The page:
I found these combat mechanics and its upgrading system particularly engaging because it allows you to truly tailor different armies: one army can consist of up to six units and, depending on your play style, you can create armies with specialised strengths like healing, or breaking through an enemy’s ranks. While you do have the option to auto-resolve conflicts, I particularly enjoyed these tactical battles because they felt like they sped up the pace of the game, making it a more varied and surprising experience: unlike other 4X strategy games, you can’t just mindlessly dive into battle using brute force. Instead, the game’s mechanics feel like they are built to inspire players to think big and strategise on a grander, more ambitious scale.
Not that there isn’t anything to do off the battlefield: Age of Wonders: Planetfall is as much about empire building and diplomacy than it is about warfare. Like with many strategy games, you start a scenario or campaign with a single city and a handful of resources. Similarly to other strategy games, you’ll find yourself keeping track of research, food, money, diplomacy, and happiness and expanding your knowledge through a research tree. As you expand your cities, you can build different structures, harvest resources as you conquer new sectors on the map, and extend your influence.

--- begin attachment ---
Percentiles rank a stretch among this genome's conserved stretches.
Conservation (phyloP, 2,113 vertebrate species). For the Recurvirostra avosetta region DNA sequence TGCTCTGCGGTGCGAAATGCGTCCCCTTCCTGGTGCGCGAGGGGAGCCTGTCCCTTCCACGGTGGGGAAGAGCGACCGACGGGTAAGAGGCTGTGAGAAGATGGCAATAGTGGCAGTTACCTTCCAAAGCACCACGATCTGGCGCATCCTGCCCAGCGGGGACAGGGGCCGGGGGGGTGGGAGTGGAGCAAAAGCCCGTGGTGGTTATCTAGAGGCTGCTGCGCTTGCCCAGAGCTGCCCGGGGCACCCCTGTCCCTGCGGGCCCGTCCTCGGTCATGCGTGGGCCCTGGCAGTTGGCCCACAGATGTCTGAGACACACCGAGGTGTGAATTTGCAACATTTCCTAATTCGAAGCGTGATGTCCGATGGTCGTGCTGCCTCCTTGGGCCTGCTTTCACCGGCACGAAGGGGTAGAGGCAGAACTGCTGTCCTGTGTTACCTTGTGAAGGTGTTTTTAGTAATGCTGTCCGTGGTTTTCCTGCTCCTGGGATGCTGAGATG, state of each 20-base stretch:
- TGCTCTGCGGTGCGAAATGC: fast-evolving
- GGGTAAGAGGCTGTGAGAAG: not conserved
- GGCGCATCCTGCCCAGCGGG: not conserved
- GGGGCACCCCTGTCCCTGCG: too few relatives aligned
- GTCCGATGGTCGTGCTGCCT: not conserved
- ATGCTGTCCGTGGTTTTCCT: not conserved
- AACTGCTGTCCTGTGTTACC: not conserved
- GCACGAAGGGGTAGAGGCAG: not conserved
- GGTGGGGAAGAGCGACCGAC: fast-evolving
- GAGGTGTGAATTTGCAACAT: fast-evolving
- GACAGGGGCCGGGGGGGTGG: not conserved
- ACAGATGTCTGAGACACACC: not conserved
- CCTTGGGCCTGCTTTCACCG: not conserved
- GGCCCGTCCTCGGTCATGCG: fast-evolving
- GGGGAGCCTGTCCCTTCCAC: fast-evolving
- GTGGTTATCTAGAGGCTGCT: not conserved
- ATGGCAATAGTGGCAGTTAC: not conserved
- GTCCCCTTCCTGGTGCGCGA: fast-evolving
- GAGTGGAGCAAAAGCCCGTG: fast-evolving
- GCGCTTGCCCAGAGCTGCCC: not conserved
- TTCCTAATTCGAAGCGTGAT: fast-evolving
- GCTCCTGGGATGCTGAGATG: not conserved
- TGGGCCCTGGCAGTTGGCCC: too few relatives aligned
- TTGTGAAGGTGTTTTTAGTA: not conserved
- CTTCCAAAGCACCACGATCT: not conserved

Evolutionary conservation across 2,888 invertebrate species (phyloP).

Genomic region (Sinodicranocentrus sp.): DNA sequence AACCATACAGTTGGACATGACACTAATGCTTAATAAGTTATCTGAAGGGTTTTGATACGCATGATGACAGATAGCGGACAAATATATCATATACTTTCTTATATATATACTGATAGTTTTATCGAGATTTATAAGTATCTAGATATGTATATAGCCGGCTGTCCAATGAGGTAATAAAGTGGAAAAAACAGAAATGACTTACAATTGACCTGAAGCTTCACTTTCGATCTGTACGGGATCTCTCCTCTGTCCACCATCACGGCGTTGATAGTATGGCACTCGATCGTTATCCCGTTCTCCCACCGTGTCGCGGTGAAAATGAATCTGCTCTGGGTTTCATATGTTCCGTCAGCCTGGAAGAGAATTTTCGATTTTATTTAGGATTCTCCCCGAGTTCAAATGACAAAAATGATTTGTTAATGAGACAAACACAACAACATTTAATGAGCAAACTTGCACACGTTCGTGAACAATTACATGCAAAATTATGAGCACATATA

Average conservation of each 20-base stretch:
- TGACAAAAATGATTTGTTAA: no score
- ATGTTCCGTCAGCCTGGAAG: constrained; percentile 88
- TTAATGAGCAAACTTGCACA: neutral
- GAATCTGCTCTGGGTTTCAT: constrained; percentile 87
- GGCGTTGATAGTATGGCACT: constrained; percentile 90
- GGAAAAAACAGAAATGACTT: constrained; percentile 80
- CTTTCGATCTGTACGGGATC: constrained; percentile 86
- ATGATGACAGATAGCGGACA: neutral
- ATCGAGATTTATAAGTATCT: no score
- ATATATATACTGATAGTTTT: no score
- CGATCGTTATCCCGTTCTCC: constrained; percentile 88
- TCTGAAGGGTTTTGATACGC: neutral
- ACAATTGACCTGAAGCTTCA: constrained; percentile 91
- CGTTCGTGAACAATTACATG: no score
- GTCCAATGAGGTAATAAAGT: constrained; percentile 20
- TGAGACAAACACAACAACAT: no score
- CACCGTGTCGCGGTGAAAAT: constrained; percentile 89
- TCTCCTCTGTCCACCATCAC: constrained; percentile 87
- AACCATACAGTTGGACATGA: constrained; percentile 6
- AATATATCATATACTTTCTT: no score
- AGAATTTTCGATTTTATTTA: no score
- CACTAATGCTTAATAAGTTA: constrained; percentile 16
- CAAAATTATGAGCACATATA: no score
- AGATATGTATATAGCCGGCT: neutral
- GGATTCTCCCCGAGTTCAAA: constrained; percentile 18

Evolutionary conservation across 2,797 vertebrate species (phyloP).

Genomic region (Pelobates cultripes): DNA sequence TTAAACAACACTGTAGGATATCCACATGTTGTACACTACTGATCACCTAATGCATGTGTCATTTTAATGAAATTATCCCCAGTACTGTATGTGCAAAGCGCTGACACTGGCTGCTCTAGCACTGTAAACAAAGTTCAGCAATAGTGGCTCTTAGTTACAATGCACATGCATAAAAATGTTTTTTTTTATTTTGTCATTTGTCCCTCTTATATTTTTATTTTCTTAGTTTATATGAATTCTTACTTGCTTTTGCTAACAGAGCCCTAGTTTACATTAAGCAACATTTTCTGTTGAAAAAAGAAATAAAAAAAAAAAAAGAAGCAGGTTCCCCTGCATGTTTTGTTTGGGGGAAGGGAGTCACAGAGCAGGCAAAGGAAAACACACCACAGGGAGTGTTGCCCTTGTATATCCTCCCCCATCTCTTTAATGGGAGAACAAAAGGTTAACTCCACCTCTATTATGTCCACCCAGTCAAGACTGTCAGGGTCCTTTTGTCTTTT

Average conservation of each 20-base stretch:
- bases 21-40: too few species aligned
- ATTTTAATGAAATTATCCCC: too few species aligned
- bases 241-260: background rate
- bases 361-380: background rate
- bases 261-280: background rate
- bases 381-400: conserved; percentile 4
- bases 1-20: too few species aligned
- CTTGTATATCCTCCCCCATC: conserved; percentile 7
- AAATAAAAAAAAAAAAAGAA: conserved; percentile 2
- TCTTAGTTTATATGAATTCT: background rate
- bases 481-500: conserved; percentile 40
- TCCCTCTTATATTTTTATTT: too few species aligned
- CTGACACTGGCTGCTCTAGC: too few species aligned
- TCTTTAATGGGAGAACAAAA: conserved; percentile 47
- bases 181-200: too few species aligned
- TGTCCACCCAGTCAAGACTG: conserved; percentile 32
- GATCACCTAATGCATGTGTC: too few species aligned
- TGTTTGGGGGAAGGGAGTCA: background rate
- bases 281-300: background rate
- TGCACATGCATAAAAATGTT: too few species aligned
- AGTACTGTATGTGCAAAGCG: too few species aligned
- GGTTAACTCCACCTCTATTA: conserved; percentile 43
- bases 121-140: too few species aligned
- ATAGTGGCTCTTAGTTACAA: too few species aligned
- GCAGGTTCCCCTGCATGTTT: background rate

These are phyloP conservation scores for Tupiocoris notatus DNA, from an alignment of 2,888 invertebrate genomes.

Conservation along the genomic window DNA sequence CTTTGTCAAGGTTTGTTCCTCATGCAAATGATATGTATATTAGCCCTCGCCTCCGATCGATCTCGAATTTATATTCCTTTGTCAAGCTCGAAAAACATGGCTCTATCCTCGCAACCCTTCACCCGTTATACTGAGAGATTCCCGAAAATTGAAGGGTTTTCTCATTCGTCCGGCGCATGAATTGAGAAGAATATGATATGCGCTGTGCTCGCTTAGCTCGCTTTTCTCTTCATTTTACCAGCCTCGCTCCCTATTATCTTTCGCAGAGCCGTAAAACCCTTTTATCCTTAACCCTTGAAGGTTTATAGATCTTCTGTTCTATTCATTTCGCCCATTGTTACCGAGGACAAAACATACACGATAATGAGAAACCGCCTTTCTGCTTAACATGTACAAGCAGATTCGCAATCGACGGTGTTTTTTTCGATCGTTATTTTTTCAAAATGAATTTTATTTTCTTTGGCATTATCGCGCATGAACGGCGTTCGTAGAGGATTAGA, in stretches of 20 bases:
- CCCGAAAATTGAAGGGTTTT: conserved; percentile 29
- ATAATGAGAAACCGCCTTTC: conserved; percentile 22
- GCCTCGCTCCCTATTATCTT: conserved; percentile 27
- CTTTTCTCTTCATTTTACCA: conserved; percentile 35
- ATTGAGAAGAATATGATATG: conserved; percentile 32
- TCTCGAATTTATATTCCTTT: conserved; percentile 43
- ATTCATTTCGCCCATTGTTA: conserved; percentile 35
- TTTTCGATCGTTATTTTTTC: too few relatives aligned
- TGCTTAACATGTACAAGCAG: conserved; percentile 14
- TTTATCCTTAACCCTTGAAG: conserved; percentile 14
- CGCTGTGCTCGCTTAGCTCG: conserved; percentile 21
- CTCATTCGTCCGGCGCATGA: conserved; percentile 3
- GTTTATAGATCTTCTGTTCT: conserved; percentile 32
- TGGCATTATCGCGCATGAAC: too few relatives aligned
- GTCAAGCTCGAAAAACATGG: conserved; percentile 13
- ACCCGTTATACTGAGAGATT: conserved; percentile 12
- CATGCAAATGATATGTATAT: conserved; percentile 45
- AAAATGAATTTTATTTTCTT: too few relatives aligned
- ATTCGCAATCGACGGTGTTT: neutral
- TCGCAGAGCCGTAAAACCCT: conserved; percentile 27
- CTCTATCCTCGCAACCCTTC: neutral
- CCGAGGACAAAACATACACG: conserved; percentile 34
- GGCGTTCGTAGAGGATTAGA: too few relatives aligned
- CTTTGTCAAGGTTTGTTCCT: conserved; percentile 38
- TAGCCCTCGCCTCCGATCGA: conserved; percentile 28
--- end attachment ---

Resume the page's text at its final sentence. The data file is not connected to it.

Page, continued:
But when it came to relationships and diplomacy with opposing players, I found the mechanics thin in places. In several playthroughs, opposing commanders declared war on me within the first ten turns, despite being on neutral terms with me. After a while, I found myself disregarding the diplomacy dynamics to focus more on my military instead. This is just as well, because its combat dynamics is where Age of Wonders: Planetfall truly shines, delivering arresting combat mechanics with a meaningful story to boot.